WHEREAS, in Senate Report 151, 96th Congress, 1st Session, the U.S. Congress instructed that the authority to designate distinct population segments be exercised "sparingly and only when the biological evidence indicates that such action is warranted"; and
WHEREAS, in 1993, the U.S. Fish and Wildlife Service revised the Grizzly Bear Recovery Plan, establishing six grizzly bear recovery zones, including the Greater Yellowstone Grizzly Bear Recovery Zone, the Northern Continental Divide Grizzly Bear Recovery Zone, the Cabinet-Yaak Grizzly Bear Recovery Zone, the Selkirk Grizzly Bear Recovery Zone, the Bitterroot (Mountains of Idaho and Montana) Recovery Zone, and the North Cascades (Mountains of Washington) Recovery Zone; and
WHEREAS, in 1996, the U.S. Fish and Wildlife Service and the National Marine Fisheries Service developed a policy to clarify the meaning of "distinct population segment", and the clarification required a distinct population segment to exhibit "discreteness" relative to the remainder of the species and "significance" to the species to which it belongs; and
WHEREAS, for the purpose of the discrete population segment policy, the U.S. Fish and Wildlife Service and the National Marine Fisheries Service defined "discreteness" as being separated from other populations of the same species by physical, physiological, ecological, or behavioral factors or as being delimited by international governmental boundaries with significant differences in habitat management, conservation regulations, exploitation control, or regulatory mechanisms; and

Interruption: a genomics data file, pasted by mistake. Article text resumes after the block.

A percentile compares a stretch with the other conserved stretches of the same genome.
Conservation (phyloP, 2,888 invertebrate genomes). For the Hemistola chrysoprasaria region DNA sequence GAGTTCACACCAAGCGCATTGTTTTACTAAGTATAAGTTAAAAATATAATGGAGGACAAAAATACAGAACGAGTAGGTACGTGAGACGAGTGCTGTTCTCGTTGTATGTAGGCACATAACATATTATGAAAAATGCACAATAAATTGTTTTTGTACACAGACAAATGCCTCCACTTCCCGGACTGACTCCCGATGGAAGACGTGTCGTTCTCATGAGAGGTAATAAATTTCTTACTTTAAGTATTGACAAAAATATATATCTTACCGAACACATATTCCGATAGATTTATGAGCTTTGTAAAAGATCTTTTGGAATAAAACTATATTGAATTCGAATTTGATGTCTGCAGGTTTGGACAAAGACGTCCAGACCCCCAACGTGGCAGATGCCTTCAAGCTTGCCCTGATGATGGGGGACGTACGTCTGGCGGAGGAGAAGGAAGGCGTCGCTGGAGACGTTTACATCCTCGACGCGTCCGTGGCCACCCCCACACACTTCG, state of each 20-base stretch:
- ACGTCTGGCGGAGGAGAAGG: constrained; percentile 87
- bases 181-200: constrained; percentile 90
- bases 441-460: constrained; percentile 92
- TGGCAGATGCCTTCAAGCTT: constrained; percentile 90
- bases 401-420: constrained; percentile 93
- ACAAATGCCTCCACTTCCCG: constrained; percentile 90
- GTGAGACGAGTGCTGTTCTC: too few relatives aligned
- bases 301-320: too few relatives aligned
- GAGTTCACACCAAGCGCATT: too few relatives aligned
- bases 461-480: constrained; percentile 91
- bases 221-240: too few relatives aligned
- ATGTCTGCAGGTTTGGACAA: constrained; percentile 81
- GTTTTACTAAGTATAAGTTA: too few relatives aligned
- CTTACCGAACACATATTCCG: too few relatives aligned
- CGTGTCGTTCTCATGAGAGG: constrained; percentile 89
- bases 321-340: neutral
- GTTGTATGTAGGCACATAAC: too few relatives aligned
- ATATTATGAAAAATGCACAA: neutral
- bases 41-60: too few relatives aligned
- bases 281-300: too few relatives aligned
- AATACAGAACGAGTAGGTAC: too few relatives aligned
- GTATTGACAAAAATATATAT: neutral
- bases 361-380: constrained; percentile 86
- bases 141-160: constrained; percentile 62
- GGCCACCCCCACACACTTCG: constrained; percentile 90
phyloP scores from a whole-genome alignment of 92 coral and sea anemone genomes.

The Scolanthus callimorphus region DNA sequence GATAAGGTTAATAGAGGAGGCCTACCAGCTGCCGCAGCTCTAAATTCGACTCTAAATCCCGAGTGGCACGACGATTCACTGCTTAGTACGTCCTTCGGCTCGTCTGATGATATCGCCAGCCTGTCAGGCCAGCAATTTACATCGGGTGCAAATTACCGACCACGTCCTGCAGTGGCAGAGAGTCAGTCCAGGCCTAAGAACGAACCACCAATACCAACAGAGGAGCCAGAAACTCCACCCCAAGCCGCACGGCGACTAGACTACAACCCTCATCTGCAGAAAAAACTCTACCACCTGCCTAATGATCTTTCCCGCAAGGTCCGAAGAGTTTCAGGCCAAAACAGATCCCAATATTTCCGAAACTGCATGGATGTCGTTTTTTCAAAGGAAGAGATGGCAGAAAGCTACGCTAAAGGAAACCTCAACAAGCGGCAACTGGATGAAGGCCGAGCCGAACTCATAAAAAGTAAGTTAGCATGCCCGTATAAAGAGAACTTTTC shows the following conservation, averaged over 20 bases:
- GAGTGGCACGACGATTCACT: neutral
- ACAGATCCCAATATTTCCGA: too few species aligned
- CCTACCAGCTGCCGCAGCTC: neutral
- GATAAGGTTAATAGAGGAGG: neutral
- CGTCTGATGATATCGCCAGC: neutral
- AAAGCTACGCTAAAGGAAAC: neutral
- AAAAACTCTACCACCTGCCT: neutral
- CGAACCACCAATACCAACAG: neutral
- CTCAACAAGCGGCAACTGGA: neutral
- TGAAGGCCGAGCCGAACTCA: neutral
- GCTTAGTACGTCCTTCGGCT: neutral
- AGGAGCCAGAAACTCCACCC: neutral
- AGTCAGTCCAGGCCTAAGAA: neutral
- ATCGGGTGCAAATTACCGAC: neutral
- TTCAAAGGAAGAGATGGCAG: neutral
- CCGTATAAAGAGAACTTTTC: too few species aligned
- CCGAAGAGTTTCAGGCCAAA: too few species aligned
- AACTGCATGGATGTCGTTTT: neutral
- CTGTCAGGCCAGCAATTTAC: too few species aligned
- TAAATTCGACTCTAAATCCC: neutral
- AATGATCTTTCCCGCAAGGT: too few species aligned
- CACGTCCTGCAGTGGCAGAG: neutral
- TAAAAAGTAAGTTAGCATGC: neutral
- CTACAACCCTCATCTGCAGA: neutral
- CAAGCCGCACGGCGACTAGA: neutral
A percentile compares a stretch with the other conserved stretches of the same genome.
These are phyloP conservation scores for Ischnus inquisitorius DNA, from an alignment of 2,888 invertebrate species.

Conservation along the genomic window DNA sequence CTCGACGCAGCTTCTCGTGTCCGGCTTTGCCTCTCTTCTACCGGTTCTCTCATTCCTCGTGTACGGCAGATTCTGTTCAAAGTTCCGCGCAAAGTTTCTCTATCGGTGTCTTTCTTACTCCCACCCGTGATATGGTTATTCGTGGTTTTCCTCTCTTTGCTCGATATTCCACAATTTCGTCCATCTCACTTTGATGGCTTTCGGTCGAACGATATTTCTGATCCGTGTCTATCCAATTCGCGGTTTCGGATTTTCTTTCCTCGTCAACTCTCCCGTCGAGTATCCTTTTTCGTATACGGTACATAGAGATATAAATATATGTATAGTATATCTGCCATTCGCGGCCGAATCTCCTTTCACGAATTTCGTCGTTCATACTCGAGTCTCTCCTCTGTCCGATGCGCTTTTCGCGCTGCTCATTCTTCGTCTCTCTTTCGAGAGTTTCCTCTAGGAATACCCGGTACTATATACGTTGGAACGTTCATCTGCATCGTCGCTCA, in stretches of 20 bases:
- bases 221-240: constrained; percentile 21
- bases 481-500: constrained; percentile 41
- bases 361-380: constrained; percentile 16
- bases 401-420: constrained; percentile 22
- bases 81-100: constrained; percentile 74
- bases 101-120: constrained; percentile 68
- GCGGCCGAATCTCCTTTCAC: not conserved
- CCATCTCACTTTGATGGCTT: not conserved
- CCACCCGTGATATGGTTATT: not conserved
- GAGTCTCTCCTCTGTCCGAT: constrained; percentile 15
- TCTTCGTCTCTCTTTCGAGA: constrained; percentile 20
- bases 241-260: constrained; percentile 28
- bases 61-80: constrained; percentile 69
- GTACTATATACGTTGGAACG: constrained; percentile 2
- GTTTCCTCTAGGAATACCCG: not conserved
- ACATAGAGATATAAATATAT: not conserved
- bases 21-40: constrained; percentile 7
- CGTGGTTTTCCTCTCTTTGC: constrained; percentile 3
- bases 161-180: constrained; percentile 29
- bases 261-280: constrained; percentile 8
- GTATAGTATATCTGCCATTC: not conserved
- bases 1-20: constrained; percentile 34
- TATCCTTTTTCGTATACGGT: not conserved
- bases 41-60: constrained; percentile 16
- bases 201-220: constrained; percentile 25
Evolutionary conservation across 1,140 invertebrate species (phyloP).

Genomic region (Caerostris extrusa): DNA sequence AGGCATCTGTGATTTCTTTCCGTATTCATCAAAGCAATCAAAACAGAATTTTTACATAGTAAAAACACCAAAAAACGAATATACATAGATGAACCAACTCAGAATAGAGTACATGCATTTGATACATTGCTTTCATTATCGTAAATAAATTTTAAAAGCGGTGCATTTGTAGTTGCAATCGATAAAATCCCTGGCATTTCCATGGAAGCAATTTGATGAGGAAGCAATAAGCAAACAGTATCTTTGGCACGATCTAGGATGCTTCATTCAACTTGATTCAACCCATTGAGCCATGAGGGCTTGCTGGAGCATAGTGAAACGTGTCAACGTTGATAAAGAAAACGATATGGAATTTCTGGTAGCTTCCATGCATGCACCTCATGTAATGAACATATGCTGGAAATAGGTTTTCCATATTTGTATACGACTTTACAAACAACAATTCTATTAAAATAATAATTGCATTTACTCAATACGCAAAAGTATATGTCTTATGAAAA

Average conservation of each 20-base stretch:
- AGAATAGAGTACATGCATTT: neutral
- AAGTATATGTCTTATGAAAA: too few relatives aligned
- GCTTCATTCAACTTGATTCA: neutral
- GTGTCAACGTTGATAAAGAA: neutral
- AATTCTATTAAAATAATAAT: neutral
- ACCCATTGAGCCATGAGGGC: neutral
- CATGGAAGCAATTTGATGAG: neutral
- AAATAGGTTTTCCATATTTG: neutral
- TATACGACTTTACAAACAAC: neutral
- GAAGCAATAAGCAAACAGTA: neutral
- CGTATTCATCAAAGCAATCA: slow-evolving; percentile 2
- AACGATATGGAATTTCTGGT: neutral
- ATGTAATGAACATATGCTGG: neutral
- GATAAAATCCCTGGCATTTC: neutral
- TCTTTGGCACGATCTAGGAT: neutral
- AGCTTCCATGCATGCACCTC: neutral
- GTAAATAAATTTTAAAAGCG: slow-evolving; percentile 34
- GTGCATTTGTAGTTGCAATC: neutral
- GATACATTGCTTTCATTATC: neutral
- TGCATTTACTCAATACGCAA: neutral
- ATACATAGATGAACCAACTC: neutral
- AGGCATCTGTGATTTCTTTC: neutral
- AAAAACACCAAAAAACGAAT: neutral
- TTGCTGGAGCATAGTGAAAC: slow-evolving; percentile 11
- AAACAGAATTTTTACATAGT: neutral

WHEREAS, because of the genetic interchange between the Northern Continental Divide, Cabinet-Yaak, and Selkirk Grizzly Bear Recovery Zones and because of the genetic interchange that occurs between grizzly bears crossing the border between the United States and Canada, these three recovery zones should be considered one large interbreeding distinct population segment; and
WHEREAS, MONTANA HAS ESTABLISHED A STRONG, EFFECTIVE TRACK RECORD IN MANAGING GRIZZLY BEARS AND DEVELOPED AN APPROVED MANAGEMENT PLAN FOR THE YELLOWSTONE DISTINCT POPULATION SEGMENT THAT PROVIDES FOR THE CONTINUED PRESENCE AND GENETIC FUTURE OF GRIZZLY BEARS ON THE LANDSCAPE; AND